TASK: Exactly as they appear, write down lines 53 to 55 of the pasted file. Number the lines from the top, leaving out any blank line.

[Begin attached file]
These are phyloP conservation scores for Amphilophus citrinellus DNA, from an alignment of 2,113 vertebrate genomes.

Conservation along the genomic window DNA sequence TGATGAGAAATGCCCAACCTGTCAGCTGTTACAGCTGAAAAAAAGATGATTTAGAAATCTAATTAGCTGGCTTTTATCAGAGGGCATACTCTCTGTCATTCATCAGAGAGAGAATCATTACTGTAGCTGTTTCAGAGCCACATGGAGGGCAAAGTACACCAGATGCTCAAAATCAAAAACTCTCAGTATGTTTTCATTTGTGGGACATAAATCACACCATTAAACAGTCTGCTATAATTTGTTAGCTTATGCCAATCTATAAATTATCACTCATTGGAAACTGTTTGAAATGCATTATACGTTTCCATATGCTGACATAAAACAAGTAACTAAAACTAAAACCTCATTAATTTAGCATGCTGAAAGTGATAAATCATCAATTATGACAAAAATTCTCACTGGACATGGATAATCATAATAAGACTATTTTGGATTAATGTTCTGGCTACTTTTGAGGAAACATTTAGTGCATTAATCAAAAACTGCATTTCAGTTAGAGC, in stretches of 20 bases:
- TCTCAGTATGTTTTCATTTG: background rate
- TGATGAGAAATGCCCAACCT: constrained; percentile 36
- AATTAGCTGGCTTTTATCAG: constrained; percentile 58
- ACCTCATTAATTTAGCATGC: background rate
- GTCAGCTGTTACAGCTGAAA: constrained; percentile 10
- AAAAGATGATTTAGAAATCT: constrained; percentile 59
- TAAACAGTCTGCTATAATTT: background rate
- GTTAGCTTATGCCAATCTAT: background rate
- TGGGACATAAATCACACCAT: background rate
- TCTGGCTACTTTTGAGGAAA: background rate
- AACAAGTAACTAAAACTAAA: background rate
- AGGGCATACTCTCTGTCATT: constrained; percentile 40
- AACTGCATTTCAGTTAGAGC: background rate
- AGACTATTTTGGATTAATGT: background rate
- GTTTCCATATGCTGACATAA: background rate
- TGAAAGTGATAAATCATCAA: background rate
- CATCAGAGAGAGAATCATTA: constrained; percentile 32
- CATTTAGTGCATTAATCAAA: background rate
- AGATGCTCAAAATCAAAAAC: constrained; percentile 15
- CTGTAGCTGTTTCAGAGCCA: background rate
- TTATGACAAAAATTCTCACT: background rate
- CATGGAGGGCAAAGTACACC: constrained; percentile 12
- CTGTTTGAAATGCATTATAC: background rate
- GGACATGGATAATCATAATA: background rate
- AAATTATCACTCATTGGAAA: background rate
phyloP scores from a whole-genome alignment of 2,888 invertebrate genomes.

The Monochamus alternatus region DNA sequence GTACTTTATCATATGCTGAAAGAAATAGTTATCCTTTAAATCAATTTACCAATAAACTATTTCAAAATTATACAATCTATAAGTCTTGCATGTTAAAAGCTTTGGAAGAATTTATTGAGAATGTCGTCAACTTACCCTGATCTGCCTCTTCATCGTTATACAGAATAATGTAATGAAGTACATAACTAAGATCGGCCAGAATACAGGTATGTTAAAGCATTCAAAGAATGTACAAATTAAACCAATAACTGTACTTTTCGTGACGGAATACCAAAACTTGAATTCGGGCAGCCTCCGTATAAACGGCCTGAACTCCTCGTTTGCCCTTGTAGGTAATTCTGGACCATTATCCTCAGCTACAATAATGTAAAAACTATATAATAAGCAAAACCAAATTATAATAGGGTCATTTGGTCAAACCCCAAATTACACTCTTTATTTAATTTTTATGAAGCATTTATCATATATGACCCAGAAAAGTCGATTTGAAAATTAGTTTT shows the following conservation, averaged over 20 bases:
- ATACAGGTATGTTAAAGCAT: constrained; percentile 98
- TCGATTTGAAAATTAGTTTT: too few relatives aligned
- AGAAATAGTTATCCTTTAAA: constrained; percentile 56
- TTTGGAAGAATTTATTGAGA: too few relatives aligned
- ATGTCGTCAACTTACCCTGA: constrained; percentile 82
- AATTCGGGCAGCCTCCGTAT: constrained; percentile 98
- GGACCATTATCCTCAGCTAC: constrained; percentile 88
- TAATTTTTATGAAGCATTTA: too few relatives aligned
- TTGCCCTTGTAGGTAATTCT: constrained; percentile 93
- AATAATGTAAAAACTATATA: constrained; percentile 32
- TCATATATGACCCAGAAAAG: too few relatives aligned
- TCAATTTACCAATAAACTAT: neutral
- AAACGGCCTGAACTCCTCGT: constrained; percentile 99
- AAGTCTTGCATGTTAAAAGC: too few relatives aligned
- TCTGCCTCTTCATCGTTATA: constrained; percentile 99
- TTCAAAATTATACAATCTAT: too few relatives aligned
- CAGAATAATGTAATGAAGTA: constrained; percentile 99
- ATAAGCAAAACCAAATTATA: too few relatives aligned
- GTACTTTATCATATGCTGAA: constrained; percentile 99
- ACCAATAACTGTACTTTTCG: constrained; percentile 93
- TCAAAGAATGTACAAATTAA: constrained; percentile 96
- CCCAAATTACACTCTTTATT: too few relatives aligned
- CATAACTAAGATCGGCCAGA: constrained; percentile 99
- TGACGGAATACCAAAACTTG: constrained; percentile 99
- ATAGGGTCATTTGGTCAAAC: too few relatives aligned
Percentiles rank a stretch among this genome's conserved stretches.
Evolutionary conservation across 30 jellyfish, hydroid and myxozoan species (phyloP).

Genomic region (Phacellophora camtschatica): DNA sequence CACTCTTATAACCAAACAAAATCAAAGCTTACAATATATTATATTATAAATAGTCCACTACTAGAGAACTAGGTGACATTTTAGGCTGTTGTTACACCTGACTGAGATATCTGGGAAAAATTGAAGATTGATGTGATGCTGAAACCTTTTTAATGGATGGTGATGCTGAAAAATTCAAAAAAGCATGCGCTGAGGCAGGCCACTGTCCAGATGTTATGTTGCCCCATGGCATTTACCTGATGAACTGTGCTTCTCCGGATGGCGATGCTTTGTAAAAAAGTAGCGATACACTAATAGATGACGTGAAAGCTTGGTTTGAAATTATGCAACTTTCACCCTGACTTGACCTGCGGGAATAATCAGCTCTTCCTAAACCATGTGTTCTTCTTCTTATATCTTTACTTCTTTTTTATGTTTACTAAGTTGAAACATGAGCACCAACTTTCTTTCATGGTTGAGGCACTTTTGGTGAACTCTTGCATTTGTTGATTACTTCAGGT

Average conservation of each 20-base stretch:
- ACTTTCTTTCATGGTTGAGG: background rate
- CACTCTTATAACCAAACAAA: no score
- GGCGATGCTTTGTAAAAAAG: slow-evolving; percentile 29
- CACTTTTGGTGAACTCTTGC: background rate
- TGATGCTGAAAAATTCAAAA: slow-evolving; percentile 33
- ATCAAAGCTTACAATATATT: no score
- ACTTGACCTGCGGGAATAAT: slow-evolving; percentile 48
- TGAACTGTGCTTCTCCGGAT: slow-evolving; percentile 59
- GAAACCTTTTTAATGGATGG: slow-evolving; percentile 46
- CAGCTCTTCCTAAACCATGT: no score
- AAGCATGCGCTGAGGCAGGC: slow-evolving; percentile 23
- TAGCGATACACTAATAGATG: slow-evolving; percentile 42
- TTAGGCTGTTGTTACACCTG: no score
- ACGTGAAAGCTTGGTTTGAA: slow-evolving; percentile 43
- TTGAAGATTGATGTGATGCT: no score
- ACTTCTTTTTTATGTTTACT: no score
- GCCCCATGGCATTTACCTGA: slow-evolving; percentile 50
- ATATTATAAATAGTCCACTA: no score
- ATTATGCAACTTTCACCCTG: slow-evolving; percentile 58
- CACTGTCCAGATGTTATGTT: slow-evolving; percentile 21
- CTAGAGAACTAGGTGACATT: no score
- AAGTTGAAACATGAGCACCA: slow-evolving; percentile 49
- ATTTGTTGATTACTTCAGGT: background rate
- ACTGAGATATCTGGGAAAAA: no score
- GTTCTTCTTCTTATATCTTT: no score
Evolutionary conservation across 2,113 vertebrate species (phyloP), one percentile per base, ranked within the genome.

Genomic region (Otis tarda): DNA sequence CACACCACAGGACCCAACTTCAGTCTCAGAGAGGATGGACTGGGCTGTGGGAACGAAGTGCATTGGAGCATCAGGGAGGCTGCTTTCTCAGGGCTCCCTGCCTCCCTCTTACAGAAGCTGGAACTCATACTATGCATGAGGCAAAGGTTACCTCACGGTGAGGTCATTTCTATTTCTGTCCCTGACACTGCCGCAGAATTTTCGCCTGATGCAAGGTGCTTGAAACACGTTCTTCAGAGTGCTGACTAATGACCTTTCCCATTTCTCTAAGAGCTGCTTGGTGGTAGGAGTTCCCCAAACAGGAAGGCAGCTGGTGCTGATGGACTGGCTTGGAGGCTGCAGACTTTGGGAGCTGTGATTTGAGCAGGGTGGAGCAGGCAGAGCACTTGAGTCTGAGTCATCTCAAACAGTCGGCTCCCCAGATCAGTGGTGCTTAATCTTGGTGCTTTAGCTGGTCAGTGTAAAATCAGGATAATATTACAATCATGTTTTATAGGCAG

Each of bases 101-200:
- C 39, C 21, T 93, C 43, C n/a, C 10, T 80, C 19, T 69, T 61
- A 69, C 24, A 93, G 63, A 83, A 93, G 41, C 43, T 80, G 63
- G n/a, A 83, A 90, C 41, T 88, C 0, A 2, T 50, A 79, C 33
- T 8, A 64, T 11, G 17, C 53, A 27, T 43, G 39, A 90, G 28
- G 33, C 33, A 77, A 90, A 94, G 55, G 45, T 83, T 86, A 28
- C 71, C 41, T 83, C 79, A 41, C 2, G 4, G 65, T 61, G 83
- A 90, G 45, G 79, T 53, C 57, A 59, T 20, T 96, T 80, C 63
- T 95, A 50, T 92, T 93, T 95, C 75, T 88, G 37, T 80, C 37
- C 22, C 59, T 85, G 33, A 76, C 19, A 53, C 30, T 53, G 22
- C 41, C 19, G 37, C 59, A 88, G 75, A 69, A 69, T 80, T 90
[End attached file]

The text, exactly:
- TGACGGAATACCAAAACTTG: constrained; percentile 99
- ATAGGGTCATTTGGTCAAAC: too few relatives aligned
Percentiles rank a stretch among this genome's conserved stretches.